When asked to design a house, it is assumed architects would rather start with a blank canvas than reinvent an existing structure. That’s especially true when the house is of no particular provenance—say, a bi-level production home near the end of its life cycle. Clients, too, often overlook the opportunities to piece together old and new.
An exception is Eric and J.J. Edstrom, who live in a wooded subdivision west of Milwaukee. After 10 years in their boxy 1970s-era home, the couple agreed that its 1,300 square feet was roomy enough for them and their young daughter, even if it was dull and dysfunctional. They wanted a modern, compact design, one that would salvage the building’s still-viable structural parts.
The couple enlisted Milwaukee-based Johnsen Schmaling Architects, who saw the project as a chance to experiment with using the foundation, perimeter walls, and plumbing stacks of an outmoded structure as the framework for a new one. Architects Brian Johnsen, AIA, and Sebastian Schmaling, AIA, thought of it as a clean box, if not a clean slate.
“We thought about how to bring in light, take advantage of views, and connect the house to the outside—all the things you’d do when designing from scratch,” Schmaling says. Reorganizing the interior added space and opened up the cellular floor plan, while three bigger moves judiciously accomplished the other goals. A new shed roof, supported by exposed metal and wood trusses, slopes up toward the north, inviting light deep into the interior through a long band of translucent, aerogel-filled polycarbonate glazing.
“Before the remodel, it was like a dungeon in here; now we don’t have to turn on any lights during the day,” Eric Edstrom says. “The roof design was an important eco-issue—how to use a translucent material across the front of the house without losing heating or cooling.”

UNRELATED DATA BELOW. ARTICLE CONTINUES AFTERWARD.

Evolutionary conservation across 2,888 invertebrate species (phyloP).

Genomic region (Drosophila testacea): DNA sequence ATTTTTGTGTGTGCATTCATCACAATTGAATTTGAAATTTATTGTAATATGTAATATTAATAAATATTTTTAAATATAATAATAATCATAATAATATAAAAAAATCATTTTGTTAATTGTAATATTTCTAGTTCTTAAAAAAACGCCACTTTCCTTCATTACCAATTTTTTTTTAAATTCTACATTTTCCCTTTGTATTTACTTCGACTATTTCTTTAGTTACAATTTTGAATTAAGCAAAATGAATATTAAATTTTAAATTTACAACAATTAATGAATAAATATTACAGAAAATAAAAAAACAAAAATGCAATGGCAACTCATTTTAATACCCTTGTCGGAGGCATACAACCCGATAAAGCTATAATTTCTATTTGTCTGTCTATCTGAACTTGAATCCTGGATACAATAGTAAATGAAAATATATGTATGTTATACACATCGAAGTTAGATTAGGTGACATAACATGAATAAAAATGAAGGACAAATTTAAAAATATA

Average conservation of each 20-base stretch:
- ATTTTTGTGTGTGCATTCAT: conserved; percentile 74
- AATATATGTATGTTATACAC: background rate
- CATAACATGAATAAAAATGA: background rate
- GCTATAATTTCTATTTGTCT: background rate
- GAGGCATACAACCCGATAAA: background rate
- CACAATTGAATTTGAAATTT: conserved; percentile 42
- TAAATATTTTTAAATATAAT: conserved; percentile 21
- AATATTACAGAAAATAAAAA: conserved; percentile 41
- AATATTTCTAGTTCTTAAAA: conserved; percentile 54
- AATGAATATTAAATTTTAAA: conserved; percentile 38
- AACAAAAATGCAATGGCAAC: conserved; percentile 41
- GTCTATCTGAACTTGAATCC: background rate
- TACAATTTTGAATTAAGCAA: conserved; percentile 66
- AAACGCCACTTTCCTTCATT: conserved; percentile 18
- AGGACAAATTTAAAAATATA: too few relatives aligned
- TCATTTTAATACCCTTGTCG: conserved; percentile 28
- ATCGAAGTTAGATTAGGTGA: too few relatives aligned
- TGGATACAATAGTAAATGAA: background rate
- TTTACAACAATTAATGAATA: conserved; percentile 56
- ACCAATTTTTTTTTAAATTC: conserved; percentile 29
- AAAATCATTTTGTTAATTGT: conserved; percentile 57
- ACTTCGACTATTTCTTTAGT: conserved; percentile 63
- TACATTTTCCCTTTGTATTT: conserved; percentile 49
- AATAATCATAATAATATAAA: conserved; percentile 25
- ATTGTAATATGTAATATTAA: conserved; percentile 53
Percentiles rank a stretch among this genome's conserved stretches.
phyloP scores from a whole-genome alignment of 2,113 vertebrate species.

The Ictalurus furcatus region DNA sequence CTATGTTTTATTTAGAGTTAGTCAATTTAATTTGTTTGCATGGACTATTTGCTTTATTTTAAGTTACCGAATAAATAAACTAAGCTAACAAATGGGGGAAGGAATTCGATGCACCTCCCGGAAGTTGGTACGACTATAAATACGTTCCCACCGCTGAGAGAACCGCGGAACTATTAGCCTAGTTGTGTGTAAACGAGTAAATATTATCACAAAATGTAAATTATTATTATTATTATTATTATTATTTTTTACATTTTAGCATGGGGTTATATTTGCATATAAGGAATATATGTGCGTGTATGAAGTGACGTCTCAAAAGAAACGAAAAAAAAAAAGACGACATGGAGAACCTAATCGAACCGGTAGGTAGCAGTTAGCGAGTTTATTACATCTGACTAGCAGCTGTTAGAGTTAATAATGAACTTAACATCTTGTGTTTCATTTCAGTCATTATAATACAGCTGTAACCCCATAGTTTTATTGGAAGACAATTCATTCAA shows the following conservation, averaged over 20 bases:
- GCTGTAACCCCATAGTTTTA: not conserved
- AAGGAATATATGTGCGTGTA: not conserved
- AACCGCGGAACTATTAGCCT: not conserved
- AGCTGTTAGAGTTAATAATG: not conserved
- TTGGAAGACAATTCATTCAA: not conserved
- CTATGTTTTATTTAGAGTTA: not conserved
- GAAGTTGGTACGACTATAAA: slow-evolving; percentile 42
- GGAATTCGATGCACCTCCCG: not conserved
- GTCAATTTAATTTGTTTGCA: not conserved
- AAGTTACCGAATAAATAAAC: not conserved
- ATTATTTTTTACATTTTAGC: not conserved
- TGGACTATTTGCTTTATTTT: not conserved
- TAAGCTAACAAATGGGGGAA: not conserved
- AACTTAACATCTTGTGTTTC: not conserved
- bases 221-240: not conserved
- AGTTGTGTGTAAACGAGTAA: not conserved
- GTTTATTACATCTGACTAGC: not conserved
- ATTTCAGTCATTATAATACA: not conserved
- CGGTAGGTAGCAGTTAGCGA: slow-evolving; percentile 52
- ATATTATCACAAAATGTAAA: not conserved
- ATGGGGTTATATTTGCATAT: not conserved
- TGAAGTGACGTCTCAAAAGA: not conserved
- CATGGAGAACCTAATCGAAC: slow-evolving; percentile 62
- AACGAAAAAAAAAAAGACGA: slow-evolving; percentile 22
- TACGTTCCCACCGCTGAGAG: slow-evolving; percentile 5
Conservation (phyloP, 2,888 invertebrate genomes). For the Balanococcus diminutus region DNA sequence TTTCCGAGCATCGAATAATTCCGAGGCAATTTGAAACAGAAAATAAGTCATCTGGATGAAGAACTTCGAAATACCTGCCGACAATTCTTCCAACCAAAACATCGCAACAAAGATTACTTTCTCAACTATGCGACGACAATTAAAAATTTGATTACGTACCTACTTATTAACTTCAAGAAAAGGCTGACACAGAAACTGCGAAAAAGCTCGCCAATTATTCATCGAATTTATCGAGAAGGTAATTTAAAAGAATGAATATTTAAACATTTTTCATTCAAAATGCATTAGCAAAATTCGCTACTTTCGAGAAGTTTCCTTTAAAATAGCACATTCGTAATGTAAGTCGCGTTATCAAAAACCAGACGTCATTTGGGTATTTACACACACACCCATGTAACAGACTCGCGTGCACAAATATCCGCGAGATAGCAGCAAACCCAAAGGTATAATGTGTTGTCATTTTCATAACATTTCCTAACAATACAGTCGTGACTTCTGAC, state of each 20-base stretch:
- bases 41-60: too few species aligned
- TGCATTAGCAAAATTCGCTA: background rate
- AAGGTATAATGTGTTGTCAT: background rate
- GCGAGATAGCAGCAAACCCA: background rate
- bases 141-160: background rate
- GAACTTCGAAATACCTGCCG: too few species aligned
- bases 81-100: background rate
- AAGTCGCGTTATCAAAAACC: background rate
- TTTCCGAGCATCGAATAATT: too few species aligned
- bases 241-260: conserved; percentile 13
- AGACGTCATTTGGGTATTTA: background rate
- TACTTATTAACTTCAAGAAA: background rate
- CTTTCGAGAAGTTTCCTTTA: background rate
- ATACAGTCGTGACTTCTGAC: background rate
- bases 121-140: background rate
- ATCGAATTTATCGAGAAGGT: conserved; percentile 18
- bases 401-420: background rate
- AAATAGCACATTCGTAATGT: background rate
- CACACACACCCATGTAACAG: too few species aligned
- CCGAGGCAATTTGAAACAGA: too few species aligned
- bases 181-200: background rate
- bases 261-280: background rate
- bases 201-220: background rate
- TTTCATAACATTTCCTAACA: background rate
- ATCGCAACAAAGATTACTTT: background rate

Credit: John J. MaCaulay
Ferrous House, Spring Prairie, Wis.
In fact, Schmaling says, the polycarbonate’s ?-inch aerogel cavity has an R-value of 7, compared to 2.6 to 3.5 for 1-inch-thick insulated low-E glazing. (Solutions such as these earned the home a 2010 AIA Housing Award, a recognition that is increasingly looking to honor ecological design.)
The facades are built for environmental performance. Walls with large windows were reframed using 2x6 studs, and the remaining walls were furred out to create a 5-inch cavity filled with spray-foam insulation. Attached to the sheathing is a VaproShield membrane that allows the house to breathe. A COR-TEN steel rainscreen, hung 1 inch from the membrane, wraps the house on three sides and eliminates heat and moisture buildup.
In these straitened times, Johnsen and Schmaling’s approach offers a sensible alternative to the default response of tearing down and building bigger. “We were probably more involved in construction than on a new home because of not knowing what we’d encounter,” Schmaling says. “But I don’t think it’s anything people should be afraid of.” He estimates the owners saved about 25% in construction costs by using the existing house’s bones.
“There’s a sense of pride when you know you’ve saved something you easily could have torn down,” he says. “You don’t have to start from scratch to create something of value and artistic integrity.” AIA